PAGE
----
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Your experience in college is not easy either. The classes use a higher level of Spanish than what you are used to and your daily phone conversations with your child usually end in tears. You miss your family and community, and the open fields. You also miss the relative tranquiitly of life without such a stressful schedule. In the city, it feels like you don't have time for anything and your whole life works around the clock. On more than one occasion, you consider dropping out of school.

But you persist. With help from classmates, your grades improve. While they aren’t great, they are good enough to pass your classes. Your son sends you a drawing so you can stick it on the wall and know that, even if you are far away, he will always love you.

Antonia’s story seems to turn out well. But imagine if things had turned out differently. What would her life have been like if she had never left her village? What would it be like if she had dropped out in the middle of the first semester?

In the IDB’s interactive experience, En Otros Zapatos, you can see how all these possible paths play out and experience the life-altering consequences of each decision you make. All roads are built from real stories from Misak community members and compiled by a team of journalists in collaboration with indigenous groups. 

What is En Otros Zapatos? The platform explained in 120 seconds

 

For some users of En Otros Zapatos, experiencing Antonia’s story was transformative. “I loved being Antonia, who was a woman with very different customs and who didn't get carried away by others. Putting myself in her shoes taught me to be more humble with people who are different from me,” said one person, Sandra, who wrote in the comments section of En Otros Zapatos.

Getting to understand indigenous communities is critical to improve development in those communities, according to Ana Grigera, a consultant at the IDB’s Gender and Diversity Division. “The knowledge of who they are as indigenous people, what their governance structures are, their ways of life and their cosmologies ... are indispensable assets for their development that are frequently ignored,” said Ana.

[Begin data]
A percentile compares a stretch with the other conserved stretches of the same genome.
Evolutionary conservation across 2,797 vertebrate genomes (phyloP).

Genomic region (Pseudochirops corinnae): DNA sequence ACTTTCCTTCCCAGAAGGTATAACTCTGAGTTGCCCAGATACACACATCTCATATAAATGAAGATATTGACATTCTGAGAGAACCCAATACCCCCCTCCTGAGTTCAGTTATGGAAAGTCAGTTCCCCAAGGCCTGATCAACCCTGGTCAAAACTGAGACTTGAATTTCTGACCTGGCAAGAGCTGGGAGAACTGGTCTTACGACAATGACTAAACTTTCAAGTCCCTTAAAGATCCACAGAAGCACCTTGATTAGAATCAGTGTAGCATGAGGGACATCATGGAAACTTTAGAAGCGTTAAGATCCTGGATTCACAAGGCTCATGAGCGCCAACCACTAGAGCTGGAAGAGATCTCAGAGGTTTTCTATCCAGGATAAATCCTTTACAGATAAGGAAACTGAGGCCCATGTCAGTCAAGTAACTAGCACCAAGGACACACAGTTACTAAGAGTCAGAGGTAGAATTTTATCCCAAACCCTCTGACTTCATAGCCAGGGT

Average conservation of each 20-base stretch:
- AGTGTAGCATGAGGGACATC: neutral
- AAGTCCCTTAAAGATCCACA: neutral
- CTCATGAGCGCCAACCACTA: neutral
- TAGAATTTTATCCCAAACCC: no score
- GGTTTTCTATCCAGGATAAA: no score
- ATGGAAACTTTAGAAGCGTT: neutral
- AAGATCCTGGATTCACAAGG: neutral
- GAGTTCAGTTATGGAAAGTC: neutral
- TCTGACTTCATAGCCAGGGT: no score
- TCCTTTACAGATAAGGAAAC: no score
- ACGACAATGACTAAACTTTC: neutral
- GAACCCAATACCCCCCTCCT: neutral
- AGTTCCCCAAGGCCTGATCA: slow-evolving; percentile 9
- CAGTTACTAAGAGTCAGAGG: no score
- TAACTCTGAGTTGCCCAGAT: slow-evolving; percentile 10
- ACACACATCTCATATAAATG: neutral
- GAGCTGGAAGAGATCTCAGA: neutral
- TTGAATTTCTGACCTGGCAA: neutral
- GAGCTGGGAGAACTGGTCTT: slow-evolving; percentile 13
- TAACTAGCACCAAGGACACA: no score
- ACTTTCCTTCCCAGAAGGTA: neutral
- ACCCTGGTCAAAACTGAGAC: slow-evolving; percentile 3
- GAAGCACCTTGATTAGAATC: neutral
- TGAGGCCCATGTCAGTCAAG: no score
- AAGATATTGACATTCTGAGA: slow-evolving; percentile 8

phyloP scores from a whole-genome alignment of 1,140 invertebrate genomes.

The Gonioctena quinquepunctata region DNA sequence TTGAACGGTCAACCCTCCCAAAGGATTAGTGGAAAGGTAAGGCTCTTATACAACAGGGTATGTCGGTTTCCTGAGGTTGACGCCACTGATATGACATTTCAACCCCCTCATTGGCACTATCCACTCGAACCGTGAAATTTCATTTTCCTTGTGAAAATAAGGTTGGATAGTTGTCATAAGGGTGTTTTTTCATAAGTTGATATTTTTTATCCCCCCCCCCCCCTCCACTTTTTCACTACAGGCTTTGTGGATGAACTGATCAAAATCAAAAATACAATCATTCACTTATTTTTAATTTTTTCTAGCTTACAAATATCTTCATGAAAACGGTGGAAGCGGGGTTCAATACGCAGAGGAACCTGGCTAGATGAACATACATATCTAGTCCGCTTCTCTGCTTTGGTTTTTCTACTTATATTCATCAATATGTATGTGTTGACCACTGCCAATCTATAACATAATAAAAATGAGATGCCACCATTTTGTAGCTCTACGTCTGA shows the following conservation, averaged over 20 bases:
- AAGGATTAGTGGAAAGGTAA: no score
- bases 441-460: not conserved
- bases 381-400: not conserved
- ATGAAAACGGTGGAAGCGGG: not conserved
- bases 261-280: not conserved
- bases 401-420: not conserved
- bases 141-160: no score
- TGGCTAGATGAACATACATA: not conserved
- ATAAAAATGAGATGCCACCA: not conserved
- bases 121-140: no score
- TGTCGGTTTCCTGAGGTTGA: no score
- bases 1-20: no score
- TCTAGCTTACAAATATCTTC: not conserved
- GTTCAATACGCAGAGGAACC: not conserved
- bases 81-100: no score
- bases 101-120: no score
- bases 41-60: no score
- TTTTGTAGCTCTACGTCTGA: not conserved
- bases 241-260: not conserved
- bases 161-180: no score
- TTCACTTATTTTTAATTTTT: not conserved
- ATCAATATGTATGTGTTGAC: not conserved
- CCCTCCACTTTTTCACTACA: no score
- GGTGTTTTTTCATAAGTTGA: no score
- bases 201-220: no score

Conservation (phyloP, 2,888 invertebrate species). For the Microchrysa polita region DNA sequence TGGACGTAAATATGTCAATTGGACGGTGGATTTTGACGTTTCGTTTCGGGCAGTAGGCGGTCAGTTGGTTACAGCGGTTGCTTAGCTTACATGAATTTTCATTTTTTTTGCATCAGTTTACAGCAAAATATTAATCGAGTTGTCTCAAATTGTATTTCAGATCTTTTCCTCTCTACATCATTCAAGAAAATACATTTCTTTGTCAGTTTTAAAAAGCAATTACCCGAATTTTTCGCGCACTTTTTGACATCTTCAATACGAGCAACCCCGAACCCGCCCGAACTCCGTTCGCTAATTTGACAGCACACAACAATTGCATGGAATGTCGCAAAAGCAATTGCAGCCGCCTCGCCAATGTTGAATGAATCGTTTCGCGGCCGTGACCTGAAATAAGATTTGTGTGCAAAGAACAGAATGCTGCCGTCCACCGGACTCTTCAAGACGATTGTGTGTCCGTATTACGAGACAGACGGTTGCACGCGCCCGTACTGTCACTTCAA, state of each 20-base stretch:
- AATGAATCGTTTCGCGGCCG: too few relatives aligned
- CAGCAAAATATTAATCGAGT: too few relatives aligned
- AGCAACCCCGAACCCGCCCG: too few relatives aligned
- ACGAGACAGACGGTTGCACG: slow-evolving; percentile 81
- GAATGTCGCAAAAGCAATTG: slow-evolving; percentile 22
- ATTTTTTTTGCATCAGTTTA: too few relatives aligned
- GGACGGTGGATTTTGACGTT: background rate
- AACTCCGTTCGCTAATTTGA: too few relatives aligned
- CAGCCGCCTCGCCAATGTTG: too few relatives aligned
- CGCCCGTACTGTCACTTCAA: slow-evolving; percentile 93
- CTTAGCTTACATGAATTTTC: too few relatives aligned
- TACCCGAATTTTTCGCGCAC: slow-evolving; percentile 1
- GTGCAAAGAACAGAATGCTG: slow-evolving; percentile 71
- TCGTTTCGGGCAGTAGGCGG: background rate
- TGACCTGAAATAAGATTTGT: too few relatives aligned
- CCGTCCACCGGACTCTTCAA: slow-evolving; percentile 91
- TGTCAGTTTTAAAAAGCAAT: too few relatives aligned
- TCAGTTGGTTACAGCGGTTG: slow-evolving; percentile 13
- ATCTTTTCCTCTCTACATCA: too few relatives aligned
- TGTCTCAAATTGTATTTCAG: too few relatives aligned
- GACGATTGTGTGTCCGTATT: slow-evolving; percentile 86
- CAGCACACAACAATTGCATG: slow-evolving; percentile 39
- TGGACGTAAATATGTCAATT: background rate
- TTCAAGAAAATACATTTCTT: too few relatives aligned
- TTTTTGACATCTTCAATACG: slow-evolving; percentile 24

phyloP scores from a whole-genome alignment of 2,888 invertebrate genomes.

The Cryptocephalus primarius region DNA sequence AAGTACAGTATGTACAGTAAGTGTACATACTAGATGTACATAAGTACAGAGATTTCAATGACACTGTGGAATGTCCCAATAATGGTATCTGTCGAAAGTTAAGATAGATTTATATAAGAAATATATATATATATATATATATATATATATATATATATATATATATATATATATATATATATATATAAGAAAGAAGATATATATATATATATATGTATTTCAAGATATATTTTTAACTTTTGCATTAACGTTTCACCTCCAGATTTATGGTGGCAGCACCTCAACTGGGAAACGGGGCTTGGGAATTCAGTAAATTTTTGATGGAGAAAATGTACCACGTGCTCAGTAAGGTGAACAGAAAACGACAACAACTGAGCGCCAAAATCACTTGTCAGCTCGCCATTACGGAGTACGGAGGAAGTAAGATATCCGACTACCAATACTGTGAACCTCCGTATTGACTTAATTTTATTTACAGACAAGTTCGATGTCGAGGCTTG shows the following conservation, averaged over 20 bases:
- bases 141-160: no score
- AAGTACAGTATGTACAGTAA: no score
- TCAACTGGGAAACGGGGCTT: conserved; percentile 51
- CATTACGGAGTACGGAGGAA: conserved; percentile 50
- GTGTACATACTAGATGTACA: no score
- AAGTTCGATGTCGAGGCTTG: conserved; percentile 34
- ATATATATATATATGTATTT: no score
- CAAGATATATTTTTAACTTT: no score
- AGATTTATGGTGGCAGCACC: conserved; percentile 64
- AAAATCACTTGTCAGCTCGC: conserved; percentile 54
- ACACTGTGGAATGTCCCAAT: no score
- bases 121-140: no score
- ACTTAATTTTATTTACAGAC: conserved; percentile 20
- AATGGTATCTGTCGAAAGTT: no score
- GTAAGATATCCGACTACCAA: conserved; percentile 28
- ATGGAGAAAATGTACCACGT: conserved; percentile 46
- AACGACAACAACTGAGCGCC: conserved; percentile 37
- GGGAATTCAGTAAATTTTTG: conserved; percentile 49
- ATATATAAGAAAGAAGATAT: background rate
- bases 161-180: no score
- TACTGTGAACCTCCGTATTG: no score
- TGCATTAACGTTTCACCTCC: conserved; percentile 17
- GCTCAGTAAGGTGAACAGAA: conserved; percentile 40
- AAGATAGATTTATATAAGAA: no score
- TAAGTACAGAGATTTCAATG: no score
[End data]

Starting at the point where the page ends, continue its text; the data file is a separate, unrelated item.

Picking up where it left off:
Facebook Live: Including Indigenous People in the Decision-Making Process (in Spanish)
Incluyendo la visión de los pueblos indígenas en su desarrollo

En el Día Internacional de los Pueblos Indígenas conversamos con Rodolfo Cunampio, Cacique General de las Tierras Colectivas del Alto Bayano (Panamá), sobre la importancia de promover la participación de los pueblos indígenas en la toma de decisiones que afectan su bienestar. http://Iad.bg/d5eL30ll7mx

Posted by Banco Interamericano de Desarrollo on Thursday, August 9, 2018

 

 

In the week where we celebrate the International Day of Indigenous Peoples, we want to celebrate the enormous value that their teaching brings to our region. As one of the people we interviewed to build Antonia's story commented: “KӨllikelӨ wamintikwan mӨra, kӨrik pala pasraikpe, misak utu chi wam kaik, misakmisak tsumik kӨn” which translates from the Misak language in: “The councils of our ancestors are eternal because they are the axis that will guide us to reach bigger things”.


 
To experience the life of Antonia and other groups, go to En Otros Zapatos (in Spanish) here.

To know more about how the tax system can help close the racial and ethnic gap in Latin America, you can download Splitting the Bill: Taxing and Spending to Close Ethnic and Racial Gaps in Latin America for free, here!
 
To learn more about diversity and indigenous peoples, visit our blog ¿Y si hablamos de igualdad? here.